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Kristin Murphy, Deseret News
Matt Key, Rio Tinto chief drone pilot, gets ready for a demonstration drone flight as Steve Richards, mine surveyor, checks wind speed with a meter at the Bingham Canyon Mine on Wednesday, June 14, 2017.

BINGHAM CANYON — At about $2,000 apiece, drones have become an invaluable set of eyes for the mining operations at Rio Tinto Kennecott, providing real-time 3-D mapping, equipment inspections and surveillance of slopes, crests and walls.

The five drones at the Bingham Canyon mining operation are the result of a four-year effort by the company to boost employee safety and provide enhanced capabilities of surveying one of the world's largest open-pit mines.

"The potential we can unlock with these is only limited by the imagination," said David van Hees, drone programs lead for Rio Tinto Kennecott.

Drone pilots go through rigorous certification offered by an aviation company, and each pilot conducts preflight safety checks. Multiple flights lasting about 18 minutes happen daily, and each pilot works with two spotters who measure wind speed and look for potential aerial hazards.

The drones provide a visual record of the mining operations that minimizes risks to workers — checking out potential problems in place of having a worker perform the task.

"Having a drone in that spot instead of a worker eliminates any risks or hazards for employees," said Matt Key, chief drone pilot who also trains other employees who want to become pilots.

Steve Richards is a surveyor who never dreamed he'd be one day using drones to enhance what he does in the field.

"They provide us an opportunity we didn't have before," he said. "From a safety perspective, you can't beat it."

Surveyors like Richards are able to collect actual spatial data from above, taking advantage of technology that reduces the amount of time on the ground. In many instances, surveying projects that could last for weeks don't take nearly as long.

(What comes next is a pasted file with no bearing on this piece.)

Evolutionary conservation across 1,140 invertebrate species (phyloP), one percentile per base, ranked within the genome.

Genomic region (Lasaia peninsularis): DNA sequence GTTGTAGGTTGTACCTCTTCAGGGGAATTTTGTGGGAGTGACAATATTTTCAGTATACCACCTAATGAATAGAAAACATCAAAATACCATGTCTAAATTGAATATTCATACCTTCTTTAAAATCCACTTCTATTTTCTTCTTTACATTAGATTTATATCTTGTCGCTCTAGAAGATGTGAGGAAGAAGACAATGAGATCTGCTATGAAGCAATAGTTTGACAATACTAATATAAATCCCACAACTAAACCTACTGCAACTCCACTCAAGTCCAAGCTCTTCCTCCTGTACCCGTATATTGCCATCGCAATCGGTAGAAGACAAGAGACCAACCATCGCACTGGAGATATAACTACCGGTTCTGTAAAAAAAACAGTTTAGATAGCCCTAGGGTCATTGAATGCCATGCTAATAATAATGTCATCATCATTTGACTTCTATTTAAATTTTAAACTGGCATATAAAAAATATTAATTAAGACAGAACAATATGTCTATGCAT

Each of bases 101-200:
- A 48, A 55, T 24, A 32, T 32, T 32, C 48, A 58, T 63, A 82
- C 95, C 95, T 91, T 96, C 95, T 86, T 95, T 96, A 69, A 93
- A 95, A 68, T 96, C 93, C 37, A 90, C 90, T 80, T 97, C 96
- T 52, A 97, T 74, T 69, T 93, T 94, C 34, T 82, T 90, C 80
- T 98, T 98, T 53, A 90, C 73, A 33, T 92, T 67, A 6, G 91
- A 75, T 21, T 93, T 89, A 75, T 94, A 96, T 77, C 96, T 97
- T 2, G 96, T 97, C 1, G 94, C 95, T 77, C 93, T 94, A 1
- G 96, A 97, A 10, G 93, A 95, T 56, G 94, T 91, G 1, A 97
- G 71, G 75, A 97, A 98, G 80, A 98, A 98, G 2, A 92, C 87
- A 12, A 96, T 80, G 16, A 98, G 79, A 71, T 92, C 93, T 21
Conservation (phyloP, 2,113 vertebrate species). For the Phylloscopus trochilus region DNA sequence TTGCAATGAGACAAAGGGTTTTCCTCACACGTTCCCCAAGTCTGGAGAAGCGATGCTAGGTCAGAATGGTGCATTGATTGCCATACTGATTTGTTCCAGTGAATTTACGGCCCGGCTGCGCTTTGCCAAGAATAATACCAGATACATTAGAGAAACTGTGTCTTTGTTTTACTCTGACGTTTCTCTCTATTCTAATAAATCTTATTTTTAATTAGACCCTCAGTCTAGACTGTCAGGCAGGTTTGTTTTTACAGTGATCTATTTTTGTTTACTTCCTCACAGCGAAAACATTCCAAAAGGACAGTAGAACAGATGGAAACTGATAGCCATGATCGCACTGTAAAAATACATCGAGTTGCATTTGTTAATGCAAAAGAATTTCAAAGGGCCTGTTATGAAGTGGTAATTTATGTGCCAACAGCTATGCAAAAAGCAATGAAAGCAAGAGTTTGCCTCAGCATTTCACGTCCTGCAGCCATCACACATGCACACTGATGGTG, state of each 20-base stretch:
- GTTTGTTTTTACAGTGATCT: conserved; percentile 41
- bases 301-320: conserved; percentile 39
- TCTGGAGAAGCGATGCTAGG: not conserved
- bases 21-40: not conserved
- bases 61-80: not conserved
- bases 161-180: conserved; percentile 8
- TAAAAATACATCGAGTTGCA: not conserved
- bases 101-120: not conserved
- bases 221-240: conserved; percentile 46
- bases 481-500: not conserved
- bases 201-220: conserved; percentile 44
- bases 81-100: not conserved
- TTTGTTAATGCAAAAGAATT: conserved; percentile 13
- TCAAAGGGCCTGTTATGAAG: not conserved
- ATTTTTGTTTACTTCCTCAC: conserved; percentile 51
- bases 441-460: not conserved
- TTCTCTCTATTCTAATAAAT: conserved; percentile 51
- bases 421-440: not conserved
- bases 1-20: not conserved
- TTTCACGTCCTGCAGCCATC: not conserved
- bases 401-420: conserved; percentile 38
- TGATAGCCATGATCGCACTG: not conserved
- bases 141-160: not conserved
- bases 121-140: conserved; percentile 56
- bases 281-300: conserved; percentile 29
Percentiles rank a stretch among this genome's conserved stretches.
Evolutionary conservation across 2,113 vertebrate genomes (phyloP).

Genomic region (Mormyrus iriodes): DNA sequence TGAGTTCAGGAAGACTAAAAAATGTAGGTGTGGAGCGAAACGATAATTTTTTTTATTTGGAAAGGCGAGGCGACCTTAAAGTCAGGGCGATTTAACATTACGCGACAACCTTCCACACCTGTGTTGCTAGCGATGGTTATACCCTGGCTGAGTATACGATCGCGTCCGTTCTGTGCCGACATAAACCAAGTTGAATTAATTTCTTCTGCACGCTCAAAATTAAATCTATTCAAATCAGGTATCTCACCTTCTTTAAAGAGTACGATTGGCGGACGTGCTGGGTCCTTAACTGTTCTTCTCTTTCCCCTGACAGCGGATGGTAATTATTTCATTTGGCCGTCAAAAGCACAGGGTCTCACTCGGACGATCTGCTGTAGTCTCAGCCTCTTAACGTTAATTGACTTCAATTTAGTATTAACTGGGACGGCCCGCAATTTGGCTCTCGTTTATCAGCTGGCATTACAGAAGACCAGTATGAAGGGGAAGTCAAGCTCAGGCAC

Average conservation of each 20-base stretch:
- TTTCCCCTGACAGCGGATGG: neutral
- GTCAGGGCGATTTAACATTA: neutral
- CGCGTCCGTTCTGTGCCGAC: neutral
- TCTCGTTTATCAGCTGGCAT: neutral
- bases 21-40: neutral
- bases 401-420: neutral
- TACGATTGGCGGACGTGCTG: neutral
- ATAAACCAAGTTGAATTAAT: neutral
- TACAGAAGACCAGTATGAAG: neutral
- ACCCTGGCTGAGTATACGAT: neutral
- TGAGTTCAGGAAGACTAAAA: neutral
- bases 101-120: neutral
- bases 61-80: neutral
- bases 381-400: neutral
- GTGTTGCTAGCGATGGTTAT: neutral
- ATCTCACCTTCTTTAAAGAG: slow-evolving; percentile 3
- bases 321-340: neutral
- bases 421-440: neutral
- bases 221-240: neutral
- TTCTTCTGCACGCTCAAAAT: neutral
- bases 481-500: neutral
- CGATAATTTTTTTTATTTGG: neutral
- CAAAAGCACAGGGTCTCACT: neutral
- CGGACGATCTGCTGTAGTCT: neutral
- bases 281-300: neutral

Globally, drones in mining operations are becoming increasingly common. They are used for mapping, mineral exploration and tracking stockpiles.

In the past, Richards would be walking the crest or checking out berms. The drone can do that now and offers eyes-on critical information at the mine site.

Kyle Bennett, Rio Tinto Kennecott spokesman, said the company worked with the Federal Aviation Administration to meet the regulatory requirements for commercial use of drones.

The mine's remote location on the extreme western side of Salt Lake County means there is little potential for interference with other air traffic, but Bennett said the unmanned aerial vehicle preflight check includes requirements to monitor local airspace restrictions and conditions.

Every flight is conducted with a 100-foot buffer from people, and each drone comes with anti-collision technology that alerts the pilot if it comes too close to another object.

Beyond the safety dimension and the enhanced mapping capabilities the drones provide, flying one — for a living — is simply cool, said drone pilot Andrew Carey.

"It's not a bad job at all," he said, smiling. "It's pretty awesome."